Protecting Religious Liberty Through the Establishment Clause: The Case of the United Effort Plan Trust Litigation
47 Pages Posted: 8 May 2008 Last revised: 21 Jul 2008
The Fundamentalist Church of Jesus Christ of Latter Day Saints is best known for its open practice of polygamy, long abandoned by the church from which it broke away generations ago. Less notorious is its communitarian economic program involving the centralized ownership and management of the real estate assets of the church and its members. Their houses, farms, and businesses, located in a remote community straddling the Utah-Arizona border, are owned by the United Effort Plan Trust, a public charitable trust. The terms of the trust have obligated the trustees to administer its assets in accordance with religious principles. The Trustees have historically been leaders of the church.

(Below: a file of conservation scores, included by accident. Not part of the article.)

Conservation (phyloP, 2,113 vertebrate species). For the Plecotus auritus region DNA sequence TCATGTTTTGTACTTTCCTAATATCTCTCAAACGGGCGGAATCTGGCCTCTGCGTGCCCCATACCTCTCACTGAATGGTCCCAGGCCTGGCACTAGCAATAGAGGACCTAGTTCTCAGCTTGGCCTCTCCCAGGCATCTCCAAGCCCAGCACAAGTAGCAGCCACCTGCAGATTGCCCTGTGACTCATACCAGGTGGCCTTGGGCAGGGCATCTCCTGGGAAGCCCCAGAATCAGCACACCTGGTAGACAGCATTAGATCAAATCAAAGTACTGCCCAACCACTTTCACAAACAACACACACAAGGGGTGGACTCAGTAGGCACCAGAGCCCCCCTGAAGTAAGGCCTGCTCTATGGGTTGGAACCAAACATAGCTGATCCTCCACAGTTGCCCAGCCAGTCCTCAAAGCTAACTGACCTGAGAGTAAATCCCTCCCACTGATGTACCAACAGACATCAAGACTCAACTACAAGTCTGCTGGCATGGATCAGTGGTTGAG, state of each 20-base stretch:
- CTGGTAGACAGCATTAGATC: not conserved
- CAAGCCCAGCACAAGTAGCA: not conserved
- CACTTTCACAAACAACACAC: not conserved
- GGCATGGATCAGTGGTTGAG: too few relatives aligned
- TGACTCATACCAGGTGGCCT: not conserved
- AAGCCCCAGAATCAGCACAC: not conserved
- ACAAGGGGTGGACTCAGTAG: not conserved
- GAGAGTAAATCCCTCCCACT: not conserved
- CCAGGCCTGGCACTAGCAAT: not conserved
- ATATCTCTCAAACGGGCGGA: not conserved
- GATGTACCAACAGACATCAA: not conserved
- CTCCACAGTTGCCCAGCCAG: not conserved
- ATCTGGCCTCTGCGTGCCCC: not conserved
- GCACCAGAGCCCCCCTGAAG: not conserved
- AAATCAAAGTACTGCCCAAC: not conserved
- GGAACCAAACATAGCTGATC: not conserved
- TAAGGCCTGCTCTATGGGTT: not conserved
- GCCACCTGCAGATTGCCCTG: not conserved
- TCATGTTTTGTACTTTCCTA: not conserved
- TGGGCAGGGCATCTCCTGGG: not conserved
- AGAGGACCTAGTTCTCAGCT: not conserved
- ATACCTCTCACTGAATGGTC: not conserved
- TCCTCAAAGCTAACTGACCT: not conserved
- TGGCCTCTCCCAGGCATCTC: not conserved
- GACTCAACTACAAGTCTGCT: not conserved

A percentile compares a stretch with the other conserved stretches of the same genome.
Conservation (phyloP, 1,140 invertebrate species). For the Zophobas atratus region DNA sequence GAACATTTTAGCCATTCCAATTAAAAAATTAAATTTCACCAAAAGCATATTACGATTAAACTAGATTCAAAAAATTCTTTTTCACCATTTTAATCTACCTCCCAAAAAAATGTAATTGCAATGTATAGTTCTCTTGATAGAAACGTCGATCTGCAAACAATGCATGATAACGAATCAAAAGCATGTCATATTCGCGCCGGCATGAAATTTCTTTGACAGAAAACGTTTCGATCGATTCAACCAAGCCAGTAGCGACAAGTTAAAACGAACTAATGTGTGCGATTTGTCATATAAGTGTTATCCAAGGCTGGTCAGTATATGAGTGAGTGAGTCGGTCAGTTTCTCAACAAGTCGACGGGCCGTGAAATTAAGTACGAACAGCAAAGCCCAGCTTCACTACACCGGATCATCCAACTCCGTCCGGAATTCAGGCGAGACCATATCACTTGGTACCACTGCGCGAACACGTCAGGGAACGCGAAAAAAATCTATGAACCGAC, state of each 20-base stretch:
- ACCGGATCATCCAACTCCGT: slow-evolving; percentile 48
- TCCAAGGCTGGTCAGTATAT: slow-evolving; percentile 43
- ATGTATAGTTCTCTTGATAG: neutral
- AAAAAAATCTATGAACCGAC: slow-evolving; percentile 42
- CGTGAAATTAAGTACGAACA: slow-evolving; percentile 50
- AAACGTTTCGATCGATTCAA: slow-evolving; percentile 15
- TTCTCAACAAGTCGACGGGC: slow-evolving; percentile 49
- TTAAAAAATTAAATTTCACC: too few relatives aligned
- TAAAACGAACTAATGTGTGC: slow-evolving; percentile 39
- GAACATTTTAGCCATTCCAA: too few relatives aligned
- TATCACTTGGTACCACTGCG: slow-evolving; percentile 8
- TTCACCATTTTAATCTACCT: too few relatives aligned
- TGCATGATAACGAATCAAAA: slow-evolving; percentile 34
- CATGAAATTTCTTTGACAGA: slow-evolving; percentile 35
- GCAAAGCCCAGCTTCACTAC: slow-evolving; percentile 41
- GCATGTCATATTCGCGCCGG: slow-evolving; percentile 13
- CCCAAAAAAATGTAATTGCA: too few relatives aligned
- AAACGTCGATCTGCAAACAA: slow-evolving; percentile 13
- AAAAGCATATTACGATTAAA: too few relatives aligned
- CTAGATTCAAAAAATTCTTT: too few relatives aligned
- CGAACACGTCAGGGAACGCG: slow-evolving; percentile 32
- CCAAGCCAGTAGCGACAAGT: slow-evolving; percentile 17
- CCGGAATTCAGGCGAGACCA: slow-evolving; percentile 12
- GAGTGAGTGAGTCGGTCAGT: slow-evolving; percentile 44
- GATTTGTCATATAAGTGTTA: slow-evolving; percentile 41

In 2005 the Utah Attorney General alleged that the trustees were committing serious breaches of their fiduciary duty, putting its assets at risk. In response to the Attorney General's petition, a state trial court placed control of the trust in the hands of a "special fiduciary." The court then reformed the trust extensively, converting it into an essentially secular instrument. For example, trustees selected and controlled by the church president are to be replaced with a board approved by the court. They are to accept only non-binding advice from ecclesiastical leaders. The "needs and just wants" of beneficiaries are no longer to be gauged by religious purpose and the mandates of scripture, but by the new trustees' assessment of their need for adequate housing and education. The changes wrought by the court impose deeply upon the religious character of the trust.
The reformation of the trust raises challenging issues under the religion clauses of the First Amendment. The reformation may pass muster under the Free Exercise Clause, but the court did trespass the bounds of the Establishment Clause, which constrains the state from intruding into the functioning of a religious community.
Keywords: Free Exercises, Establishment Clause, First Amendment, Religion Clauses, Organizations
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